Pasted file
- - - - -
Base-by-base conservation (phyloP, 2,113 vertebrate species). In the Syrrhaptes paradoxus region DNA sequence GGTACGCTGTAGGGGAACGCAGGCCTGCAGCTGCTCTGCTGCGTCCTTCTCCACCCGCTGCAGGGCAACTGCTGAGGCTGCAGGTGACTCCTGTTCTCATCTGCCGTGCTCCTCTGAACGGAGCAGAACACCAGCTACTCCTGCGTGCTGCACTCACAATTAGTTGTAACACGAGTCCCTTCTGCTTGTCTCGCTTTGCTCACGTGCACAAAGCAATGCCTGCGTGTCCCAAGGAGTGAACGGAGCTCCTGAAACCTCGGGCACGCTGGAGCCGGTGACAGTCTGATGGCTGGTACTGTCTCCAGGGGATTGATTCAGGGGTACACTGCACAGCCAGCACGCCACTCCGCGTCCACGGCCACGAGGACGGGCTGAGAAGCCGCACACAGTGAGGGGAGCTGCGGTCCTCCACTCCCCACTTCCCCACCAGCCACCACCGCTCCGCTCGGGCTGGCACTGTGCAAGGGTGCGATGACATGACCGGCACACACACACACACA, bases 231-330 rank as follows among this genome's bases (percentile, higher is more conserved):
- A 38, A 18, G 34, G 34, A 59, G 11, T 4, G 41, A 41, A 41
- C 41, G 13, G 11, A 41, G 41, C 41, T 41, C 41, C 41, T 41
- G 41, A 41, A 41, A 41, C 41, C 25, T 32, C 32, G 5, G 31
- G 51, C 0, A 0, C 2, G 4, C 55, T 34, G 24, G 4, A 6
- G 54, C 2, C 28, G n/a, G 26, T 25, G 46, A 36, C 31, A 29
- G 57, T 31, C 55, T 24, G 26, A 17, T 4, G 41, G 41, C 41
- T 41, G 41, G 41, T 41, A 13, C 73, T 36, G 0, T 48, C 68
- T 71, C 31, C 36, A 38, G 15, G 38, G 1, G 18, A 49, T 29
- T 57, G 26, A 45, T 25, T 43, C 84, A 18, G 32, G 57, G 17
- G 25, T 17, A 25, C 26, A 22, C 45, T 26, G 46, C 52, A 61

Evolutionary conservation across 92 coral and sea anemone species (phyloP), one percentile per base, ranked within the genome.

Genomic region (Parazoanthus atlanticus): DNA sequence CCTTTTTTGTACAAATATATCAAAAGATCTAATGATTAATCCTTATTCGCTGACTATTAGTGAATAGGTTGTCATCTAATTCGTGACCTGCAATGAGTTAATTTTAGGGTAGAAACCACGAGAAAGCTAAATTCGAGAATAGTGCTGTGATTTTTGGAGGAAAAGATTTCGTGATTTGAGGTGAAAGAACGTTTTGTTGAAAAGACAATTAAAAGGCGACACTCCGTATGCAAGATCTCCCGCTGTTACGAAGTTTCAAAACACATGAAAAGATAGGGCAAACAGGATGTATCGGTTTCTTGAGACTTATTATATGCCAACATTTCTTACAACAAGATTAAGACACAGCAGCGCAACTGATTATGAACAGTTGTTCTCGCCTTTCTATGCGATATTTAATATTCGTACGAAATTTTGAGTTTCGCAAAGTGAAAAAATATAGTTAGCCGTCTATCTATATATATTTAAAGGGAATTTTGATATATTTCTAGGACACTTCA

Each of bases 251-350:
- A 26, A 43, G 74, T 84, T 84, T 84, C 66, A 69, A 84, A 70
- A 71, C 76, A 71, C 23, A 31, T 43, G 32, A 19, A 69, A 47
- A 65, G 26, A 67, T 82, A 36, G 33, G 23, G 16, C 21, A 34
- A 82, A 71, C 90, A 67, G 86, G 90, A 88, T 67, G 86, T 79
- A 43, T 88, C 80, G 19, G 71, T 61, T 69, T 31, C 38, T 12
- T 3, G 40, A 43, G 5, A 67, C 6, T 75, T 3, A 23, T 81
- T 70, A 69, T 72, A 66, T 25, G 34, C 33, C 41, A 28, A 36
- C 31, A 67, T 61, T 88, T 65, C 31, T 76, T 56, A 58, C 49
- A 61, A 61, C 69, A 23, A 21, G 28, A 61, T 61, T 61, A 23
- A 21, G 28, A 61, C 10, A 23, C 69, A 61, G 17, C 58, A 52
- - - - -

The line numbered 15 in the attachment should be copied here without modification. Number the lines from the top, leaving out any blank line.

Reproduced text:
- A 26, A 43, G 74, T 84, T 84, T 84, C 66, A 69, A 84, A 70